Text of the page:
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Optimal blood vitamin D levels may reduce mortality linked to cardiovascular disease

April 6, 2012

The risk of dying from cardiovascular disease may be decreased if people with metabolic syndrome have vitamin D blood concentrations of at least 75 nmol/L, says a new study from Europe.

In the cohort study, blood samples of 1,801 people with the metabolic syndrome were analyzed for vitamin D concentrations, and deaths (all-cause and cardiovascular disease mortality) were documented over an average of 7.7 years (1). The study results showed that optimal levels of vitamin D (at least 75 nmol/L) were associated with a 66% reduction in the risk of cardiovascular disease mortality, compared with people who suffer severe vitamin D deficiency. In addition, all-cause mortality was reduced by 75% in people with optimal vitamin concentrations. For specific cardiovascular disease mortality, there was a strong reduction for sudden death (85% reduction) and congestive heart failure (76% reduction), but not for myocardial infarction.

The researchers concluded that they hope these findings will spur randomized controlled trials to confirm the positive effects of vitamin D on mortality and help establish recommendations for supplementation for patients with metabolic syndrome. Commenting on the potential mechanism, the scientists said that vitamin D is known to affect blood sugar regulation, and that low vitamin D levels have been linked to increased insulin resistance. In addition, vitamin D may also protect the walls of blood vessels via anti-inflammatory effects.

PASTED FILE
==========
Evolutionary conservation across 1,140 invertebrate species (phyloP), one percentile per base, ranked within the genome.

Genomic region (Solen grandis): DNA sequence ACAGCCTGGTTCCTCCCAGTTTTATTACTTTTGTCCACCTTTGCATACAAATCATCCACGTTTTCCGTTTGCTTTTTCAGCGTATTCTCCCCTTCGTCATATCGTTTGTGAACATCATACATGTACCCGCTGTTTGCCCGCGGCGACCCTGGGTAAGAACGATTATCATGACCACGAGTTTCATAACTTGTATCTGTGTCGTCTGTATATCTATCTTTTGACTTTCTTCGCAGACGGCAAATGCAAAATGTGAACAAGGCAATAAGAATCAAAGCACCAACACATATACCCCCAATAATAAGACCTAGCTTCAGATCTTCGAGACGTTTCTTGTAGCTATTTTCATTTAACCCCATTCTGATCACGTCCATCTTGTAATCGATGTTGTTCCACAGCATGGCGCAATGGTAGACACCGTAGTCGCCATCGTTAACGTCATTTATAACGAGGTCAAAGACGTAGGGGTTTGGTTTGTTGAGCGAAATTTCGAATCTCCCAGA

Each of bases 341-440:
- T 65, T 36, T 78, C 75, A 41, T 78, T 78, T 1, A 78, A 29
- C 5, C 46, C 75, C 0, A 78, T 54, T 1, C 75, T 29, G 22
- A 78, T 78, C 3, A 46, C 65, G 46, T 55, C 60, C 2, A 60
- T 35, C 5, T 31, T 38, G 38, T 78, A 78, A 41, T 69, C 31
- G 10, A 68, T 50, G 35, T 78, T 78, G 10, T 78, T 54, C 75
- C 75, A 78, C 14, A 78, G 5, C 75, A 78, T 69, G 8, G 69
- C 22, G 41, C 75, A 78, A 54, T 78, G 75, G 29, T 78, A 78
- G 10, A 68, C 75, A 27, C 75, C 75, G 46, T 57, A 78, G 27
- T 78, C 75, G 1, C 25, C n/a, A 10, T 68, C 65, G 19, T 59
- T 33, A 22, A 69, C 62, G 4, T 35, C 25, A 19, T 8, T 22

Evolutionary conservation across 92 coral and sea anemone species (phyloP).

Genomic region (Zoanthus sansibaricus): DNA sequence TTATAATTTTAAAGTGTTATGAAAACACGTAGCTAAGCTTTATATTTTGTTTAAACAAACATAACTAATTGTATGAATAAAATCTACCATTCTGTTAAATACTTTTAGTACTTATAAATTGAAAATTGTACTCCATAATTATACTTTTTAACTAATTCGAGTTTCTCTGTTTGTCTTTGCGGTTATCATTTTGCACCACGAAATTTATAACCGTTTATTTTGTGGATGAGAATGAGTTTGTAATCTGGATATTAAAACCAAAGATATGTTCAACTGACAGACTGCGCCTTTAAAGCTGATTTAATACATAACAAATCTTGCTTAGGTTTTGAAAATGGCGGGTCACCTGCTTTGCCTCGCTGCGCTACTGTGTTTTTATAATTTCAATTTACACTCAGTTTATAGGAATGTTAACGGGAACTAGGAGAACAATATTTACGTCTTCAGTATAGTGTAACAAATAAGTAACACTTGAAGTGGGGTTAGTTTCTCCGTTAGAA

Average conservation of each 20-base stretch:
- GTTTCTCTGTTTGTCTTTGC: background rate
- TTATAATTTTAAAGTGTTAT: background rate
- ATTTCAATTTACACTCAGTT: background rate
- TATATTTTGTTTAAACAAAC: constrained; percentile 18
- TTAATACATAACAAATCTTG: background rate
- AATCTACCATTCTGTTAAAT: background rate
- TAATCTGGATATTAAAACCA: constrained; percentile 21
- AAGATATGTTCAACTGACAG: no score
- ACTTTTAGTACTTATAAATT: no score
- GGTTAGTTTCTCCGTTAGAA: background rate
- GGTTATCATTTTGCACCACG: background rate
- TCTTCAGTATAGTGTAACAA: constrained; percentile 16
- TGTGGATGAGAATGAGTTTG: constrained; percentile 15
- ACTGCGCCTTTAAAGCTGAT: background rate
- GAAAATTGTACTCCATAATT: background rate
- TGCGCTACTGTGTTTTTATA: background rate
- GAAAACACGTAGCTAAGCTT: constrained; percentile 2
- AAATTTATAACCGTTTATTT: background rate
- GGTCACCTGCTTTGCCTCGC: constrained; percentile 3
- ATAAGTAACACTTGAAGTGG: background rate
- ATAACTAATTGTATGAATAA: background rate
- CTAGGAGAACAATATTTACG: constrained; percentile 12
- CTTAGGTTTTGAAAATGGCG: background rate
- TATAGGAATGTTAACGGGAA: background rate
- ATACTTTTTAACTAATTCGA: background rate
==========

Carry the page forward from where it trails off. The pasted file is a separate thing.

Metabolic syndrome is a condition characterized by central obesity as the main risk factor, hypertension, and disturbed glucose and insulin metabolism. The syndrome has been linked to increased risks of both type-2 diabetes and cardiovascular disease. Fifteen percent of adult Europeans are estimated to be affected by metabolic syndrome, while the US statistic is estimated to be 32 percent.

References

  1. Thomas G. N. et al. Vitamin D levels predict all-cause and cardiovascular disease mortality in subjects with the metabolic syndrome: The Ludwigshafen Risk and Cardiovascular Health (LURIC) study. Diabetes Care. 2012; 35:1158–1164.